Pat asked in Social SciencePsychology · 9 years ago

Why do I remember something when I go back to the place where I thought of it?

This happens to me a lot. Sometimes I think of something that I'm going to do, or watch, or talk about, and I go to do it, but I get distracted and forget what I was going to do. So to recover the memory, I walk back to the room or area where I first thought of it and suddenly I remember it perfectly. Why does this happen?

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  • 9 years ago
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    Psychologists tend to think that your brain receives related groups of information (schemas) at once.

    They actually tested this by giving a list of words to subjects. These lists tend to all have the same theme. For example, they'll give a list of 10 words all related to the word "window," but window isn't actually one of the words. Subjects tended to give the word "window" when trying to recall the items from the list. This suggests that when you are thinking of one concept, your brain tends to recall other things related to it.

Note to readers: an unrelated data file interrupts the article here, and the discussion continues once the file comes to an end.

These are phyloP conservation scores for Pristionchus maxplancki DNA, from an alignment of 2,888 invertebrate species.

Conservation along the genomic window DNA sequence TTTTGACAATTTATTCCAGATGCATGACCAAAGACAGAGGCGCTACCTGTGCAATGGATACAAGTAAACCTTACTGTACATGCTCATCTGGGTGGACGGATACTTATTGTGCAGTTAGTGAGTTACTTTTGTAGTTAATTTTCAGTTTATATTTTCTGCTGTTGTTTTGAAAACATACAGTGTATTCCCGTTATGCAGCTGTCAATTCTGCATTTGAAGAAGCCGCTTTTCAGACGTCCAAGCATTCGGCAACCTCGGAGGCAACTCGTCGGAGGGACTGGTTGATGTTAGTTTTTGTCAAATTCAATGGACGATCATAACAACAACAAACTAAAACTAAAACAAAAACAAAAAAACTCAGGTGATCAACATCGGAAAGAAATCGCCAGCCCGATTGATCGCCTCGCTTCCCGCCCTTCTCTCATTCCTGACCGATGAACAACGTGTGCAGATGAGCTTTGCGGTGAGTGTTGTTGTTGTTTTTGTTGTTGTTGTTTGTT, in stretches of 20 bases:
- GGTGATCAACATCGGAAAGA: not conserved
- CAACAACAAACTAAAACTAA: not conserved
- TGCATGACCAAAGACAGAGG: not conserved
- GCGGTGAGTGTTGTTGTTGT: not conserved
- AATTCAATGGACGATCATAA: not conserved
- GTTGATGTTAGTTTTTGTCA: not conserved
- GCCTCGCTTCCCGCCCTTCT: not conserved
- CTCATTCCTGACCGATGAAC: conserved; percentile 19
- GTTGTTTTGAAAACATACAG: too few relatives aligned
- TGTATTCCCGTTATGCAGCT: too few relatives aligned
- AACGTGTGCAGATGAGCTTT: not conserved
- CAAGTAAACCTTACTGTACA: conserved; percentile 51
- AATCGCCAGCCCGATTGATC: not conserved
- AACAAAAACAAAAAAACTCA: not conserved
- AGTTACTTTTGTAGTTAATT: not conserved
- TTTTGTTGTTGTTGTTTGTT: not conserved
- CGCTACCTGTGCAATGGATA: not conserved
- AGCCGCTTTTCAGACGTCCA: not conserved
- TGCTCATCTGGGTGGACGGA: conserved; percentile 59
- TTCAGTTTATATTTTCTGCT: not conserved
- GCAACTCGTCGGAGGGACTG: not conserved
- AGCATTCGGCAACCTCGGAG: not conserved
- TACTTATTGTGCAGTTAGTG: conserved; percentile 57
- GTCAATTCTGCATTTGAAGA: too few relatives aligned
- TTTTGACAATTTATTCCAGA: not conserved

While this is fascinating, it's only about words. They've generalized thinking about schemas to other broader topics aside from straight word recollection. In your example, your brain will have encoded all of the data from the room. Sometimes, you can step in the room and remember events, smells, etc. just from going in there, because your brain is recalling the whole group of information (schema) for that room.

    Funny example: If you wear bright neon green shoes studying for a test and you wear them for the actual test, you have a higher chance of remembering some information you studied.

    This is all from learning in psych class a few years ago, so look up schemas, encoding, recall, etc.

    Source(s): Psychology class--human learning and cognition
  • 9 years ago

    Conditions are the same, therefore triggering the dormant memory. Same reason hypnotism works (usually).

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